The concept of international equestrian competition did not become a reality in the modern equine sport world until the turn of the last century, the 1900s. Most countries were breeding cavalry, coach, and sporting stock before this, but the international sport pursuits, those fashioned after hunter traditions, and the cavalry training for horse and rider became sport only at that time. Horses bred to compete in the new sport form were designed only then; for the countries wanting to participate in these sports and win, they needed to use their existing horse breeds and adjust their talents with selective breeding programs to meet the new sport demands.
I have been a student of sport horse breeding for many years here in the US. I have heard and read on several occasions that Europe has been selectively breeding “sport horses” for centuries, and that America is new to this activity. However widespread this assessment is and I have both heard and read this many times-, it still has no basis in historical fact. First, we need to be clear about sport: Is it the horses bred for participation in Olympic-style sports or those bred for the older contests of racing, jumping, hunting, and cross country? If we are talking about the Olympic-style sports, then our involvement began at the turn of the 20th century—as it did for every other participating country—therefore we are all on equal ground in Olympic discipline sport horse breeding.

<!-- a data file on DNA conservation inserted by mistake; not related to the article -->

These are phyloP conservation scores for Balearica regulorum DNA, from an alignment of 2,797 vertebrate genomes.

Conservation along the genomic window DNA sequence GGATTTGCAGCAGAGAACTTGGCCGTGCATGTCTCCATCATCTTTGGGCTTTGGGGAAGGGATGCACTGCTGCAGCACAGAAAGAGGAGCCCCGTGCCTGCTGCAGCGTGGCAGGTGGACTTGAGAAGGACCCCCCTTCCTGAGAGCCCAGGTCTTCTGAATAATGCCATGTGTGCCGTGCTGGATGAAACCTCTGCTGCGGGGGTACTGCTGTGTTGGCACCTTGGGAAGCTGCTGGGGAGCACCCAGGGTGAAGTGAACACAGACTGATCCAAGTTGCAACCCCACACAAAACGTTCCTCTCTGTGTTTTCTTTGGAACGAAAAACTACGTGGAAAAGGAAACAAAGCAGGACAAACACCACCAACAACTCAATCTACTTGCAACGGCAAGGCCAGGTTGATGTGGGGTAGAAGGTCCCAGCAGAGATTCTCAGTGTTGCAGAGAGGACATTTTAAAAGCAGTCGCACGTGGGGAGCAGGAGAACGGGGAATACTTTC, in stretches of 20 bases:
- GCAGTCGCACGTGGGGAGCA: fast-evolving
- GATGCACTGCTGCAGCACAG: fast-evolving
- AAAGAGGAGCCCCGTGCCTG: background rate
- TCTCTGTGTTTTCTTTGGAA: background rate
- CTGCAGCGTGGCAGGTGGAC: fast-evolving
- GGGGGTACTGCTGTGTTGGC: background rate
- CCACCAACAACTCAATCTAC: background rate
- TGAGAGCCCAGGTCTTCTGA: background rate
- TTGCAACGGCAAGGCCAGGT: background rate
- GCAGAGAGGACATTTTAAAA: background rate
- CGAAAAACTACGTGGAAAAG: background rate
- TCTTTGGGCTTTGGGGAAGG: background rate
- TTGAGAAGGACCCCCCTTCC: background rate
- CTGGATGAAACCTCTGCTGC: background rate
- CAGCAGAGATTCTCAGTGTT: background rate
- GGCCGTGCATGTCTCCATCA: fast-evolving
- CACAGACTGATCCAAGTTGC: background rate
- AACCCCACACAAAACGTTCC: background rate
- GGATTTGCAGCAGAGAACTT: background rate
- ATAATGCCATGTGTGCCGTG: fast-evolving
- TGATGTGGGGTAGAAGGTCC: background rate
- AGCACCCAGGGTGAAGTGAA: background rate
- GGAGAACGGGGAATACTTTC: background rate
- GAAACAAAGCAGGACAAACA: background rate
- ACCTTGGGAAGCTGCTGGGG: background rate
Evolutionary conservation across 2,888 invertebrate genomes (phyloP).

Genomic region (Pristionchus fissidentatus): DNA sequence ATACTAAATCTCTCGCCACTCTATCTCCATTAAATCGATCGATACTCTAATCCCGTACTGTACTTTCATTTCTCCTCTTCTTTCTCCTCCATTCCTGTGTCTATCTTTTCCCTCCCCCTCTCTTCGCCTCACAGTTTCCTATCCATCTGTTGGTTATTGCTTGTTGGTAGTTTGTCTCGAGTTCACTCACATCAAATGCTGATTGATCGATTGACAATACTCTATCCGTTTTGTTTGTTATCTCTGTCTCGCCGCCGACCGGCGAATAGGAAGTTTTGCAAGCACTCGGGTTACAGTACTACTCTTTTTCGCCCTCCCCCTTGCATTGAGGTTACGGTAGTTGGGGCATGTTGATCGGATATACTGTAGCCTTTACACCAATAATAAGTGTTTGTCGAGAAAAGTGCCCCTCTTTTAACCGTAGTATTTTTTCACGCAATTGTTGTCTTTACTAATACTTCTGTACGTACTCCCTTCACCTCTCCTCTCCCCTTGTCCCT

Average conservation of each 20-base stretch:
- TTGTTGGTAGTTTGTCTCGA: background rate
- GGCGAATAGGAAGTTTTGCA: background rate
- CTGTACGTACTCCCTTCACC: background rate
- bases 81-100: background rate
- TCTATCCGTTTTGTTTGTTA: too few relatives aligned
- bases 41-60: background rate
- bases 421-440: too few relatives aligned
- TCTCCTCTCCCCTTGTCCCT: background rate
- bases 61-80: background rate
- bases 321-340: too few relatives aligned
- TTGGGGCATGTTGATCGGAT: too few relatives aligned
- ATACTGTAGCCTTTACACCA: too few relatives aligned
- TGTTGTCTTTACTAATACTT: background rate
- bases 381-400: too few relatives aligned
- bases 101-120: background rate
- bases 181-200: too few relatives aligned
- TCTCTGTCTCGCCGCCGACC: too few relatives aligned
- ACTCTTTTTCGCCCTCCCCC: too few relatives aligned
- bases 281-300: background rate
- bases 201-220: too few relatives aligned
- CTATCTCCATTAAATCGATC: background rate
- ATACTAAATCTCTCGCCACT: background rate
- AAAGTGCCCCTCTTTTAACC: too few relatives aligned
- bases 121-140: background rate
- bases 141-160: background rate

It is important for us to realize that without knowledge we can easily accept misconceptions presented to us by others. Let me give you an example from my own warmblood breeding adventure of how we take on an understanding that isn’t quite accurate. I had a few fillies in a warmblood inspection in 1997, and the judge was an internationally respected warmblood expert from England, who was doing her best to judge correctly and instruct us at the same time. I had bred a nice Holstein-Thoroughbred cross filly who received high marks, and the judge was using her as an occasion to instruct the onlookers in what makes up a good sport horse. In doing so she said that a foal like this does not happen by accident but is the result of 200 years of selective breeding. The judge was talking about the Holstein portion of the genetics, not the Thoroughbred. Her implication then was that Holstein has been at this sport horse breeding business for 200 years. The judge did not mean to be inaccurate, but I came away with awe that the Holstein organization had been thoughtfully breeding this type of sport horse for centuries. Knowing what I do now, I can see this was an inaccurate statement. It would have been far more correct if she was talking about the Thoroughbred portion of the genetics—a breed that has always been a true sport horse—but she was not.